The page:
Not-for-Profit, Award-Winning Community News and Views for Windham County, Vermont • Since 2006
Voices / Viewpoint

The political process is beyond repair

With Trump’s acquittal, the pursuit of truth is no longer a guiding principle of our government, and the ideal of justice is not attainable

Richard Davis, a retired registered nurse and tireless advocate for access to health care, is a former Brattleboro Reformer columnist. He continues posting writing weekly on his Facebook profile (bit.ly/575_davis).

Guilford

Now that the second Trump impeachment trial has ended in acquittal, it is clear that the Republican party has put the final nail in the coffin of democracy.

The Democrats share a lot of the blame, but it is the Republicans who have made it clear that the pursuit of truth is no longer a guiding principle of the American form of government and that justice is an ideal that is not attainable.

Politics has always been a dirty business, and most people have been willing to accept a high level of bullshit, lying, and corruption over the decades and centuries. But we are now at a point where it has become clear that this country has not dealt with what is wrong with the way government works for far too long.

The political process is beyond repair.

* * *

When a president is allowed to break the law at will and openly trash the Constitution, then it is impossible for our form of government to have any credibility in the eyes of fair-minded people in this country and around the world.

Instead of holding truth and justice in high esteem, Republicans in the U.S. Senate are motivated by political calculations aimed at preserving their power among people who they believe will continue to vote for them.

What that means is that the Trump machine is alive and well. Republicans are afraid that if they do not make a public effort at supporting the former president’s seditious acts throughout the impeachment process they will lose the support of the would-be dictator and of those who make up his base.

Instead of acting in a manner that might help to preserve what is left of our democracy, Republicans have decided to hide behind their continuing lies and empty rhetoric, hoping that the fools who voted for Trump will continue to believe every lie that is thrown at them.

They look at the figure of 74 million votes for Trump and think that they can get away with anything.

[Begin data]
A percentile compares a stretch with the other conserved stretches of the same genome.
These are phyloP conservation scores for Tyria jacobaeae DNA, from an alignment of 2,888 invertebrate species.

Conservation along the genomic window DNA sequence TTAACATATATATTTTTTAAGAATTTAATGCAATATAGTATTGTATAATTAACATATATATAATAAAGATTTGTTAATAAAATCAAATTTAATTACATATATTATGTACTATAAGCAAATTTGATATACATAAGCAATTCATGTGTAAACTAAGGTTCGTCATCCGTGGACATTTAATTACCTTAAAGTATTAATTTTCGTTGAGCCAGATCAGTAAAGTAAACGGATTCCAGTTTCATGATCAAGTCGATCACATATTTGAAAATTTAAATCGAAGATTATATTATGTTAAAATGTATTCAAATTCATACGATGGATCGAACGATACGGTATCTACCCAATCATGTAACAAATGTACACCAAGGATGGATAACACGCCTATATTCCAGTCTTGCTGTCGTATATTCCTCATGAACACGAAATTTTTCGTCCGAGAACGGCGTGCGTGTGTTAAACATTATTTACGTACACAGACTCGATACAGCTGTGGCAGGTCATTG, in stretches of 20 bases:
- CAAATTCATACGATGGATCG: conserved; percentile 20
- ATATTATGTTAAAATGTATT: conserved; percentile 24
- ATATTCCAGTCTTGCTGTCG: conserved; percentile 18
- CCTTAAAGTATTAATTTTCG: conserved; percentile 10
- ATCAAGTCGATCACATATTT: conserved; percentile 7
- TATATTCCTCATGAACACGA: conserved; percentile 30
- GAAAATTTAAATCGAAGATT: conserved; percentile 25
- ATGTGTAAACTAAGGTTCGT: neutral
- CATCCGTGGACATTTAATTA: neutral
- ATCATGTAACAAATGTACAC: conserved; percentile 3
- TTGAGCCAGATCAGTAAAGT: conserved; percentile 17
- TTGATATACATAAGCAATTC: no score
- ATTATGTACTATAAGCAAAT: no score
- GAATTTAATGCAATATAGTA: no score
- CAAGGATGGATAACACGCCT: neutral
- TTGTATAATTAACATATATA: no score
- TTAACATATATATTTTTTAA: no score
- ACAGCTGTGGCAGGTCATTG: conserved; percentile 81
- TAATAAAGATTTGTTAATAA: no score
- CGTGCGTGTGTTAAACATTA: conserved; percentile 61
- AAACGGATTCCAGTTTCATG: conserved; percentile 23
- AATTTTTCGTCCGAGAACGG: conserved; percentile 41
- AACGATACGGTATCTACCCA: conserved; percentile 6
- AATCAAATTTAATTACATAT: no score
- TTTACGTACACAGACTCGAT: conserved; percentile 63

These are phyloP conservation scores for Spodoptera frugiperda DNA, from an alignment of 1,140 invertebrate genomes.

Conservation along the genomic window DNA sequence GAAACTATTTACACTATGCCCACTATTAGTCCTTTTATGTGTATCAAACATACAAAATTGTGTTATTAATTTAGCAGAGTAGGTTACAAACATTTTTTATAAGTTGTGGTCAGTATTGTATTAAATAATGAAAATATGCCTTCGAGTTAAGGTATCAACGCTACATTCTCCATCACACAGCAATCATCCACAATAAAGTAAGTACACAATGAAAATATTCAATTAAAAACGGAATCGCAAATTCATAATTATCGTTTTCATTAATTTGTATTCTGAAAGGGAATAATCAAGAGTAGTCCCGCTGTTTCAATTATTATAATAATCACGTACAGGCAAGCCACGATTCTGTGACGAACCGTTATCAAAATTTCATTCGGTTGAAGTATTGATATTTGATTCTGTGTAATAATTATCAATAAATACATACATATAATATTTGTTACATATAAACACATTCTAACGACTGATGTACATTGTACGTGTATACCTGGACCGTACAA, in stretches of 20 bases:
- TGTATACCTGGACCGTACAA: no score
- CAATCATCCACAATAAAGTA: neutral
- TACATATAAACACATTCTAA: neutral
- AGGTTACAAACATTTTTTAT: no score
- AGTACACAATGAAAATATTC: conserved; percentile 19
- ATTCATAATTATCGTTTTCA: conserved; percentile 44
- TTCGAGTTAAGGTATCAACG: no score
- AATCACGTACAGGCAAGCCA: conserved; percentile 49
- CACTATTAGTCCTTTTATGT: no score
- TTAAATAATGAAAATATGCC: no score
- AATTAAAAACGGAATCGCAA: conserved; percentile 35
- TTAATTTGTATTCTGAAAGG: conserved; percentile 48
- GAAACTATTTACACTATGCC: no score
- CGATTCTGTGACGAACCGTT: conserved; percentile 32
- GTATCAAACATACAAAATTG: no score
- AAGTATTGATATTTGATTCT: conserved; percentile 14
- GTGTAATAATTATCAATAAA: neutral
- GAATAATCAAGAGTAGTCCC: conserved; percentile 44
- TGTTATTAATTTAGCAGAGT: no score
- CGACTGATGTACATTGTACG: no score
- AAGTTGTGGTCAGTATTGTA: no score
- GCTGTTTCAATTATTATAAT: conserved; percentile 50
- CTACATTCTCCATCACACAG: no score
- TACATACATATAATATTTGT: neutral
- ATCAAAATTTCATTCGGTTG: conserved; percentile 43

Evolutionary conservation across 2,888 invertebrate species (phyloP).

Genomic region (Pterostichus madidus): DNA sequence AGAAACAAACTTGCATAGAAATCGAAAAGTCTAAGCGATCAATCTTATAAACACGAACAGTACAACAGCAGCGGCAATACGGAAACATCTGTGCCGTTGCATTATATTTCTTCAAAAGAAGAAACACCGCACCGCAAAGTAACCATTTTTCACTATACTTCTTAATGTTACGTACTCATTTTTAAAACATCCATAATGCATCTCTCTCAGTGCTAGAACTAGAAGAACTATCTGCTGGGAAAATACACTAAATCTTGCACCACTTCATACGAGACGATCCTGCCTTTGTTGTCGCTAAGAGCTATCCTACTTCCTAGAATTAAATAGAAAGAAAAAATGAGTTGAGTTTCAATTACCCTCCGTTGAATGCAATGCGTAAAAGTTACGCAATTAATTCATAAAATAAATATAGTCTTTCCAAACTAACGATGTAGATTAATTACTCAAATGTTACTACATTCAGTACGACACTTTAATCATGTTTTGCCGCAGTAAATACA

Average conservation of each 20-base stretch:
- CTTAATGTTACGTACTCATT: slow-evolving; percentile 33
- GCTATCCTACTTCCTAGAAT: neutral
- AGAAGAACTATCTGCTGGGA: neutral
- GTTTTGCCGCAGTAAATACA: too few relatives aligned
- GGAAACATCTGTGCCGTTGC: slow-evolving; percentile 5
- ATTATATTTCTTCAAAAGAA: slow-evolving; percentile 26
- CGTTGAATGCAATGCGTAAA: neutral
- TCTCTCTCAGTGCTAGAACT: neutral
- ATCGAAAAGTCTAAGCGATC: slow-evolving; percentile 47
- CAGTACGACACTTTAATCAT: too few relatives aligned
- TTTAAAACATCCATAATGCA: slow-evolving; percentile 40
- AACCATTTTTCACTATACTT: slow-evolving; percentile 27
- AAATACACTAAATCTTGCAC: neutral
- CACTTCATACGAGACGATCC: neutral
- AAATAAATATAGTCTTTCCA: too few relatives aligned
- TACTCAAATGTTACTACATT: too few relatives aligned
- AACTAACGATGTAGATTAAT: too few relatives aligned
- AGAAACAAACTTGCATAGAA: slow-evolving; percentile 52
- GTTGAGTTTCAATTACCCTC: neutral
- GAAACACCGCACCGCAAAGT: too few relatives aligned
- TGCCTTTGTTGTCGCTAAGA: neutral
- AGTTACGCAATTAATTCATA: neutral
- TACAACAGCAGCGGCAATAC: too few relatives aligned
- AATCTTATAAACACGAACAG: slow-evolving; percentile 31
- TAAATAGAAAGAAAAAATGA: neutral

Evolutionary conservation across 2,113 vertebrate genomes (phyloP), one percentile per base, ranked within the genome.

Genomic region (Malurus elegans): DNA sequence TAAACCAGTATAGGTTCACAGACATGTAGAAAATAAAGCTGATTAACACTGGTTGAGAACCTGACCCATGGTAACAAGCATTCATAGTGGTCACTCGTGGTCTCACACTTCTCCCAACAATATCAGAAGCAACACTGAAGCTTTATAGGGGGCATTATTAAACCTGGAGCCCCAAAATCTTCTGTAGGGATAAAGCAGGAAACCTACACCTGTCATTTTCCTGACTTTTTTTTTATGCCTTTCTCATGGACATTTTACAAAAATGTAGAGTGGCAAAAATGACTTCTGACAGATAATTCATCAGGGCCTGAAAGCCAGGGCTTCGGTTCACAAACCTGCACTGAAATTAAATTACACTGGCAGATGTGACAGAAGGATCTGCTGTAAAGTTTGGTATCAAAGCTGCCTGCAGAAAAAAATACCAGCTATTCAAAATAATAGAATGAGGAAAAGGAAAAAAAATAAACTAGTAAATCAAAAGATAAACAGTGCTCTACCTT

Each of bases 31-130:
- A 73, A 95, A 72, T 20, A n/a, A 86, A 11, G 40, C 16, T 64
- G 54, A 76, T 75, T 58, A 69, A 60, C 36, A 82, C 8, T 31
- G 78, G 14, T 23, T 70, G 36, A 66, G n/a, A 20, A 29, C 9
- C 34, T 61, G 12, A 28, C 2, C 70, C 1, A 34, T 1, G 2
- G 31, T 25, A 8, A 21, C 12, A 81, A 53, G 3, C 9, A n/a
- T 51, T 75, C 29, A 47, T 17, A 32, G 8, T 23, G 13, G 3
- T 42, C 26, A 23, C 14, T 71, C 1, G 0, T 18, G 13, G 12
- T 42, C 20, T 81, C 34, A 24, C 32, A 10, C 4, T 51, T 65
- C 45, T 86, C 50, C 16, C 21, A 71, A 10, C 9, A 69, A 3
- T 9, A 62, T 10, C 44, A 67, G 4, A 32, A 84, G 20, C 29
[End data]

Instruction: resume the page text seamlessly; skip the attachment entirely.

* * *

Any politician who voted to acquit Trump should be stripped of citizenship and be forced to live in Guatemala, the Philippines, or Russia, where their form of politics will be accepted. These misguided power-hungry beasts are not only corrupting what is left of our democracy, but they are also endangering the lives of those of us who might stand in the way of future insurrectionists.

Those immoral Republicans are saying they want to see the insurrectionists prosecuted but that they are not holding Trump responsible for the five deaths that he caused.

It is how they operate. Say some of the right things even though you don’t mean them so that you can show some effort at doing what others might consider the right thing.

Short of a major revolution, the only recourse that those of us who still hold out hope for a more-just America is to make our wishes known at the ballot box. But people keep electing the same immoral and unethical fools and very little changes.

It is especially difficult to see any hope when so many millions of people still believe the lies that Trump and his people have perpetuated.

With the Senate having acquitted Trump a second time, it is clearer that lies and criminal activity form the foundation of American democracy.

Like what we do? Help us keep doing it!

We rely on the donations and financial support of our readers to help make The Commons available to all. Please join us today.

What do you think? Leave us a comment

Editor’s note: Our terms of service require you to use your real names. We will remove anonymous or pseudonymous comments that come to our attention. We rely on our readers’ personal integrity to stand behind what they say; please do not write anything to someone that you wouldn’t say to his or her face without your needing to wear a ski mask while saying it. Thanks for doing your part to make your responses forceful, thoughtful, provocative, and civil. We also consider your comments for the letters column in the print newspaper.

Comments

We are currently reconfiguring our comments software. Please check back if you’d like to read or leave comments on this story. —The editors

Originally published in The Commons issue #600 (Wednesday, February 17, 2021). This story appeared on page C3.

Share this story

Links

0

Related stories

More by Richard Davis